Reflecting on Interview Season

Author: Ash Rider, MD, Highland Emergency Medicine R4, on behalf of the Advising Students Committee in Emergency Medicine (ASC-EM)

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Congratulations! You have chosen the best specialty, filled with incredible individuals and a rewarding career. No matter where you end up for training, you will graduate an ED doc prepared to handle anything, and that is SO special. The question in front of you—where do you go to meet that end?

You just interviewed at many different training programs, perhaps all over the country. You’ve chatted with hundreds of residents and given your most heartfelt responses in interview after interview. You’ve sat in airports for hours and spent more money than you’d like to admit on travel costs. Hopefully along the way you enjoyed visiting new cities or catching up with friends you haven’t seen in years. It was fast-paced and exhausting while you were at it, but now the more challenging task is at hand: the process of reflecting back on your experiences and crafting your rank list. I write this as a fellow trainee with the hope it helps you shift through your thoughts and impressions on which programs are your “best fits.” Part of that process is defining your own fit, as well as personal and professional priorities in the next 3 to 4 years.  If you are having any difficulty in creating the layers of your rank list, I hope that answering these simple 3 Reflection Questions (3RQ) will shed some light on where you will best flourish as an emergency medicine resident.

RQ #1: Where do you want to be?

Are you someone who prefers to be near your family and longstanding friends? What would it be like for months to years without having these people near you? If that is not a future you can envision, then look no further–you’re meant to stay put, so emphasize programs locally. For those who have a partner who is obligated to a particular city, this is also an easy question to answer. Perhaps you’ve built a strong professional community locally that provides many opportunities during residency and beyond. These are some of many reasons why a nearby program may be important to you.

If you are not committed to a particular place, is there somewhere NEW you’ve always wanted to live? I would argue that residency is one of the best opportunities to try living somewhere different. You will be instantly blessed with a group of friends who share a similar mindset, and will cherish becoming close with your class during intern year.

If you are committed to going somewhere new, think about the difference in personalities between the East and the West Coast, the Midwest and the South. With each, consider the varied experience in weather and access to things you enjoy. If you’ve never lived in the Midwest or East Coast, just know that might be new to you to scrape ice off a windshield in -10 degree weather while snowing. If you can’t live without mountains or skiing, going to Texas may not be your best fit. Love the ocean, an avid surfer? Maybe an inland state doesn’t match your profile. Do you adore the changes in seasons, fall, and later snowfall? California’s temperate climate may not keep you entertained.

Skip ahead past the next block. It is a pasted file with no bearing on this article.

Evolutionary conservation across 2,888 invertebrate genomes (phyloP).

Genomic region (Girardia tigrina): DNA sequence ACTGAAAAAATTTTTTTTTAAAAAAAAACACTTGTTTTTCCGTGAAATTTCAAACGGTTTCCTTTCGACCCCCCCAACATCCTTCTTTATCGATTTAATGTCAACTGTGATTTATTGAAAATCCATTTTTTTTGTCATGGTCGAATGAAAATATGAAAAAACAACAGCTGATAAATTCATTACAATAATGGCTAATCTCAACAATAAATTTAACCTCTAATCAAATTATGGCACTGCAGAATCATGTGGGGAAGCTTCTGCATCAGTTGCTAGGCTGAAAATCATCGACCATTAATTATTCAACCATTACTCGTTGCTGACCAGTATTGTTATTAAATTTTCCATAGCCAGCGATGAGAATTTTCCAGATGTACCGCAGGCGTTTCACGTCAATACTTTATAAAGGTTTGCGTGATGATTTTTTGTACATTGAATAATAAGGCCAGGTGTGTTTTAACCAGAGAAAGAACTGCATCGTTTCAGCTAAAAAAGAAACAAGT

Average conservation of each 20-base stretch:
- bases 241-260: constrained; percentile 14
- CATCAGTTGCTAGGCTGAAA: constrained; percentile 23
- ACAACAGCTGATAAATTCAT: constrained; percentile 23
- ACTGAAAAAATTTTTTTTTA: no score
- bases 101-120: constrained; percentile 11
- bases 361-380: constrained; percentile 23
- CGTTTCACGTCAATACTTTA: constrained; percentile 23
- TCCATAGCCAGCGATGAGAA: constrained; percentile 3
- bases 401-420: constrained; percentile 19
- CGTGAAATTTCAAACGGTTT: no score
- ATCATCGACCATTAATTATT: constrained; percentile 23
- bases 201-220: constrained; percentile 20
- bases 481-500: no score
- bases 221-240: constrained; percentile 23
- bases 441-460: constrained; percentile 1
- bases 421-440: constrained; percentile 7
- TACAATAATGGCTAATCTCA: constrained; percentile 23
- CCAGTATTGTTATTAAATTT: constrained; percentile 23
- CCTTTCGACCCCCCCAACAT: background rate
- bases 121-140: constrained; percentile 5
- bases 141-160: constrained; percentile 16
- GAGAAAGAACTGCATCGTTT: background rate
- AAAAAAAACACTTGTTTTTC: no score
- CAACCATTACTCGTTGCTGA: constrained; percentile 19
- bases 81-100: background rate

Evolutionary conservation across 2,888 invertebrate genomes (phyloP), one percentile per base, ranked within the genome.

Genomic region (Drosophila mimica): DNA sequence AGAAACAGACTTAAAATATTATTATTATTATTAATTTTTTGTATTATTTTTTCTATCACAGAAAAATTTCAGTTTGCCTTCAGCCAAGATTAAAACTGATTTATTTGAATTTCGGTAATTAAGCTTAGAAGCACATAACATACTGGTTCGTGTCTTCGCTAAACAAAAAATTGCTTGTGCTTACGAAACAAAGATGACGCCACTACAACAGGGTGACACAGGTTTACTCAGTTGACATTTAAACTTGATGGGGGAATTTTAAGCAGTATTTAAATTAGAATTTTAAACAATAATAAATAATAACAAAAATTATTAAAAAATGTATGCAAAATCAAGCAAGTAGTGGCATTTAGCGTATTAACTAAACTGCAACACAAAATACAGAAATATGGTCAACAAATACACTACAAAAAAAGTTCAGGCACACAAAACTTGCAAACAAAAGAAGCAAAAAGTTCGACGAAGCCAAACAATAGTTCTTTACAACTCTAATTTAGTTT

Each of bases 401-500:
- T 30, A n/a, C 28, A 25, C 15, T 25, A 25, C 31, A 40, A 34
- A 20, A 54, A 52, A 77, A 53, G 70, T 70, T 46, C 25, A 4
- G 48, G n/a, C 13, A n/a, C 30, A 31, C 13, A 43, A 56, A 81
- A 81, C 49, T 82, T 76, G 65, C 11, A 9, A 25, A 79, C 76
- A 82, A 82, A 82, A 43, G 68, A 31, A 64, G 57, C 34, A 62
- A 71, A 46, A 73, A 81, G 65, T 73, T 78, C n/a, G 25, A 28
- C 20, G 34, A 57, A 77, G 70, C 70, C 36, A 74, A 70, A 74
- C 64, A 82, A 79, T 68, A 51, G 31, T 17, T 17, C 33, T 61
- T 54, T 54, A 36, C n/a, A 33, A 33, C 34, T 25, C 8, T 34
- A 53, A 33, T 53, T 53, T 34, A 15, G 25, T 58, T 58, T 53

Down to the nitty gritty within an area—do you need to be in a city? How big? Houston and NYC are both big cities, but the living and commuting experience is quite different. Or do you prefer a rural experience because that is the setting in which you anticipate working some day?

Most likely, many graduates from your program will stay in the area for jobs afterwards. Your alumni network connections will be important for your career after residency. If you left Maryland when you were 18 but plan on moving back to raise a family, residency might be a good springboard for building professional relationships. Asking yourself where is a good first question, but is often the easiest to answer. Ready for more?

RQ#2: What about your clinical experience matters to you?

There are many elements to consider. While it is true that all residency programs provide excellent emergency training, each program is distinct with unique strengths.

Take a look at the curriculum. How many off-service rotations would you do, and when in your training do they occur? If you are invested in Women’s Health, having more than 1 week of OBGYN will be important. If you are critical-care bound, is there adequate ICU exposure and will you be the senior resident in the ICU? Is there enough longitudinal pediatric exposure for you to see manifestations of illness in any season? If you are planning on working at a community site without orthopedic, ENT, or plastic surgery support, do you have ample opportunity to rotate on these services, spend elective time in specialty clinics, and practice in clinical settings without heavy support from these subspecialties? Likewise, if you foresee yourself doing a fellowship in administration, global health, EMS, wilderness, or sports medicine, is there flexibility to pursue these electives? Are there faculty mentors or recent grads to guide you in projects related to your interests? If a fellowship, a particular work setting, or a career trajectory are important to you, take a look at the recent alumni and ask yourself if they mirror the type of practicing physician you want to be.